The circuits of FIG. 3 and FIG. 4 both operate in the following manner. Before lamps 84 and 86 ignite the voltage supplied to them is increased by the interaction of capacitor 102 and transformer 82. As a result, the voltage developed across capacitor 102, and therefore across lamps 84 and 86 as well, is sufficient to cause ignition of the discharge in lamps 84 and 86. Upon ignition, the circuit will become loaded which causes the voltage across receptacle 70 to be reduced to normal lamp operating voltage.

It should be noted that the safety goals of the circuits are met including the starting conditions by the operation of the limiting means shown diagrammatically as inductor 40. The limiting means of FIG. 4 could be a series inductor 40, as shown, to meet Class III or a circuit that is a combination of a constant voltage source and a current limiter to meet Classes II and III.

The difference in operation of the circuit of FIG. 4 caused by the addition of capacitor 106 is that capacitor 106 adds phase correction and power factor improvement.

In both FIG. 3 and FIG. 4, however, the cathode heating circuits have a decided effect in the starting operation. Initially, before cathodes 88, 90, 92 and 94 have reached their normal operating temperature, and are therefore relatively low in resistance, they create a heavier current load on the circuit. They therefore load the circuit and the voltage across the lamp is momentarily limited on start-up until the cathodes have reached operating temperature. As the cathode temperatures increase, their resistances increases, the currents decrease, and the loading action diminishes. The voltage across capacitor 102 therefore, does not instantaneously jump on start-up and, more importantly, it does not subject the lamps to a higher voltage until the cathodes are properly heated. This action, which may be called "soft" starting, increase the life and reliability of lamp 84 and 86.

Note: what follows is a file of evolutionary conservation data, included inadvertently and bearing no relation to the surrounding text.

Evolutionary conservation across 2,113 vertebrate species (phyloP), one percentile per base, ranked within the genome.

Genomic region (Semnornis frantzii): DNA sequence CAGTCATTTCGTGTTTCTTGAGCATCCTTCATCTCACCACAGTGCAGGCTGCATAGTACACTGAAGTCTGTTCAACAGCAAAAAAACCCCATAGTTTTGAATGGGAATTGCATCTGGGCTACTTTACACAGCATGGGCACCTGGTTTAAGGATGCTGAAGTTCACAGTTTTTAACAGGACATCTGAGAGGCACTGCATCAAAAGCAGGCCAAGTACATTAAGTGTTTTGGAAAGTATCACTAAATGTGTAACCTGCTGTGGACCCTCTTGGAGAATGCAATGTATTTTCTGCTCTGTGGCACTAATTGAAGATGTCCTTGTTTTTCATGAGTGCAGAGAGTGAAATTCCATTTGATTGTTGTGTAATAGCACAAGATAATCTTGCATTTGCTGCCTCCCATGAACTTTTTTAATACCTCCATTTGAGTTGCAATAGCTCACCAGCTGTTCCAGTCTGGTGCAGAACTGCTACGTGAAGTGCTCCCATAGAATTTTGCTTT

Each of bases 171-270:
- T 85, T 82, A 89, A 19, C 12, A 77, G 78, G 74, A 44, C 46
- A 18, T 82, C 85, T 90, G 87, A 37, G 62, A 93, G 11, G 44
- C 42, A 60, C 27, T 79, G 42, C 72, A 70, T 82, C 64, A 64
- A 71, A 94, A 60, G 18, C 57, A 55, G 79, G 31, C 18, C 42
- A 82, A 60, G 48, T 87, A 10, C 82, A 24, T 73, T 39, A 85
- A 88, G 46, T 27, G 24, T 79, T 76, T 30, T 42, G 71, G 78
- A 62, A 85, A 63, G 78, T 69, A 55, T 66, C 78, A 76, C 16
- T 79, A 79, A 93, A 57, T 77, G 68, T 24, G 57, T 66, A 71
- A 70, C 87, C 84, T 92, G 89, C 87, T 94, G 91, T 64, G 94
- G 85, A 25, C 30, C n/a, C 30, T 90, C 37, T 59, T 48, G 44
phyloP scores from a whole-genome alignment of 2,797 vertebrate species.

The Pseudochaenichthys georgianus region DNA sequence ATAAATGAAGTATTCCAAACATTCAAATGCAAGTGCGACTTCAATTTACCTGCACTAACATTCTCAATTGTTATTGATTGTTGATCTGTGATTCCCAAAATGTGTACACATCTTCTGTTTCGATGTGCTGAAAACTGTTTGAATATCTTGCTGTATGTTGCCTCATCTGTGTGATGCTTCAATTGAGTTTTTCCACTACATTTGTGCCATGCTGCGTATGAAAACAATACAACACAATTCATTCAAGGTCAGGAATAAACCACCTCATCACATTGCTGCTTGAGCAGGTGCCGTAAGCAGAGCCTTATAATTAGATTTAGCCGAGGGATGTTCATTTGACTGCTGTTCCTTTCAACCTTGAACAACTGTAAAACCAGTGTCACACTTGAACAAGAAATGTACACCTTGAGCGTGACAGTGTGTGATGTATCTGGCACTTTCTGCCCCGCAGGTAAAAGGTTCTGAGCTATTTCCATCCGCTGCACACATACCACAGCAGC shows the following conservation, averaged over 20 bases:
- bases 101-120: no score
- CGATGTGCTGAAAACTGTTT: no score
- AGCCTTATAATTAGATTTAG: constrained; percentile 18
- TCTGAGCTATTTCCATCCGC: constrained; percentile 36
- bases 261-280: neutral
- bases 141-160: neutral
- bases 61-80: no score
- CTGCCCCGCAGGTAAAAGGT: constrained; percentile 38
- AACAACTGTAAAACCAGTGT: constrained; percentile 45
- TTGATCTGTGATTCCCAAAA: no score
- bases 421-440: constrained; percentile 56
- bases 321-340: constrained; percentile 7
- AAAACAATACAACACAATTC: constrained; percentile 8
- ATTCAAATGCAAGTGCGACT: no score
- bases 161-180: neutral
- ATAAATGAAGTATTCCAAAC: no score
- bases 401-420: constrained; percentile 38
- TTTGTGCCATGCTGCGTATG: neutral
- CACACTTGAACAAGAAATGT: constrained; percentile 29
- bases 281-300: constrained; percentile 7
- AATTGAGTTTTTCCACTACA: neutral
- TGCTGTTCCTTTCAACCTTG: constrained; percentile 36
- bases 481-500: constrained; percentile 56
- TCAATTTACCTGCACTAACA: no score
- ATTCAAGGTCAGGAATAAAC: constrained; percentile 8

FIG. 5 depicts another embodiment which is a highly simplified version of the present invention. This embodiment, which can also be used in the system shown in FIGS. 1 and 2, includes ballast circuit 108 as shown in U.S. Pat. No. 3,710,177 which, operating in conjunction with source limiting inductor 40 of the present invention, operates single lamp 110, but as described previously assures that voltage and power levels are always within the limits of fire safety. In FIG. 5, when voltage is applied to lamp 110 by inverter 32 through limiting inductor 40, capacitor 112, in series combination with limiting inductor 40, causes the circuit to resonate and a high voltage is impressed across lamp 110. Also, the high resonant current passes through cathodes 114 and 116 to overheat them and encourage fast starting. When the discharge is established within lamp 110, the discharge current acts as a shunt resistance across capacitor 112 shifting the operation point somewhat and reducing both the voltage across the lamp and the current through cathodes 114 and 116. Capacitor 118 is an optional addition to the circuit to better adjust it for optimum operation.

When the current operates at or near resonance, power factor is optimized, and, because of the sinusoidal current, radio frequency interference is also reduced. An additional advantage of the configuration of FIG. 5 is the self compensation of cathode heating current with lamp output, providing for decreased cathode current when cathode heating is provided by the discharge current. Lamp voltage is characteristically inversely proportional to discharge current. As such, increasing discharge current is accompanied by decreasing lamp and capacitor voltage, which results in diminished cathode current and increased lamp efficacy. Conversely, as lamp output and the discharge current decrease, cathode filament heating current will increase, and provide additional cathode heating to compensate for the reduction in heating resulting from the diminished discharge current.

FIG. 6 is a further embodiment of the present invention and is perhaps the simplest of all. Most important, it uses conventional power source 120 operating at rated power line frequency and voltage and also uses conventional fluorescent lamp fixture 126. It differs from conventional plug-in fluorescent lamp circuits, however, in that, because of proper choice of value for inductors 122 and 123, located within power supply 121, all circuit elements on the load side of inductors 122 and 123 are protected from fire hazard.